As a multimedia journalism student, I’m working with new forms of media every week. This week, we’re learning NPR-style audio storytelling, and editing with Audacity. According to their website, Audacity is a “free, open source, cross-platform software for recording and editing sounds.”
For the first half of the semester, we’re focusing on one subject using still photos, audio, audio slideshows, short video and a news-style package. I’m covering The Bridge, a local music venue that’s part music school, part rock club and bar. With the social atmosphere and diverse acts The Bridge attracts, I knew my audio story would stand out.
Then Snowmagedon happened. A slew of snow storms pounding the midwest stopped Columbia, Missouri in its tracks. This forced me to record my audio Wednesday night, the night before the story was due. I assumed getting back from the concert at 11pm would give me plenty of time to edit before 7:30am. With experience editing video and audio through Final Cut Pro, I thought Audacity would be comprable and easy to manipulate.
I was horribly mistaken.
I have yet to determine what I did to prevent Audacity for editing. Every button I pressed, every person I asked, and every tutorial I consulted failed to help me use Audacity. I could upload audio into the program, but when I tried to clip it, I either couldn’t press the cut tools or my cuts wouldn’t save. I began my editing attempts at 11pm and worked until 5:15am. Work before class started at 6am, so I sent an email to my instructor explaining why my assignment would be late and begging for his help after class. I left for work exhausted, defeated and frustrated with myself for not being able to figure out this simple bit of technology.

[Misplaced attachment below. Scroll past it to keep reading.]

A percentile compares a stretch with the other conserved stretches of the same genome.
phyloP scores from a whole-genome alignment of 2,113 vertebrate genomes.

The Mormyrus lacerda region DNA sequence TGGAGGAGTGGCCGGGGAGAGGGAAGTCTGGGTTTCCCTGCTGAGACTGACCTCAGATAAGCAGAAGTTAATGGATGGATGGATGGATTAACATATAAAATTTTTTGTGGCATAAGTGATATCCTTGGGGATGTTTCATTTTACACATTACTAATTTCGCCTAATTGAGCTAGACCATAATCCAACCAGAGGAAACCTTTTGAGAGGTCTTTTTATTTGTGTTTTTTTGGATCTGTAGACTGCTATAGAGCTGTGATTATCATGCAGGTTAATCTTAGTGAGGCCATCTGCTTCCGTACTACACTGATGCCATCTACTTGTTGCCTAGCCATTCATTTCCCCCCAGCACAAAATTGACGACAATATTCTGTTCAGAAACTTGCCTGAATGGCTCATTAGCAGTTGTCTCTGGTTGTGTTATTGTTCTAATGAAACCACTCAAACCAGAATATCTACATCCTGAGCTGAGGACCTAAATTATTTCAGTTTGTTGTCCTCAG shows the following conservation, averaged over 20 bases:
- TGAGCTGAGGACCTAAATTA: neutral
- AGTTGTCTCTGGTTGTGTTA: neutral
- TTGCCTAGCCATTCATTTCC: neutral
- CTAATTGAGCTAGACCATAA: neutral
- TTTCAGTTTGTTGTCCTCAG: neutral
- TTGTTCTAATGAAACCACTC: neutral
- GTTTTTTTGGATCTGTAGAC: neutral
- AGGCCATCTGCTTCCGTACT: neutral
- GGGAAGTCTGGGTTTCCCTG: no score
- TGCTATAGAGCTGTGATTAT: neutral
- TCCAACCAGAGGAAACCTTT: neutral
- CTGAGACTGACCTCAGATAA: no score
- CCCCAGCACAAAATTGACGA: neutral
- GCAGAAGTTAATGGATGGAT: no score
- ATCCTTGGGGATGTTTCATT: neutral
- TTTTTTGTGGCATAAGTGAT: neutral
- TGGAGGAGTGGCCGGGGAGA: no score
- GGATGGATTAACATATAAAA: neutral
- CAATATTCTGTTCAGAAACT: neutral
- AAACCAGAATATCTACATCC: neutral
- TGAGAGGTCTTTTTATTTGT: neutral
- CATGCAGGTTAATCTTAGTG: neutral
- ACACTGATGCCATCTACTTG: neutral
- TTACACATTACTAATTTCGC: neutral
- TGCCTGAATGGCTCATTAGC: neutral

My TA was able to show me what to do, and I’m slowly discovering for myself how to use Audacity. My late first submission was rough, but I’m working from the critique of that work to improve my second version.
I learned two important lessons from my atrocious Audacity experience. One: never put something off until the last minute. Give yourself 24 hours to edit whenever possible. Two: warn your “boss”, or TA when you might cut it close with the deadline. If you keep your “boss” updated on the status of your work, they’ll know what’s going on and understand if things don’t work out. Keeping them informed on your timeline and progress can save you in the end.
So this week will mark my second attempt at Audacity. Giving myself more time, and engaging in experiential learning, will hopefully lead this audacity dummie to audio editing expertise.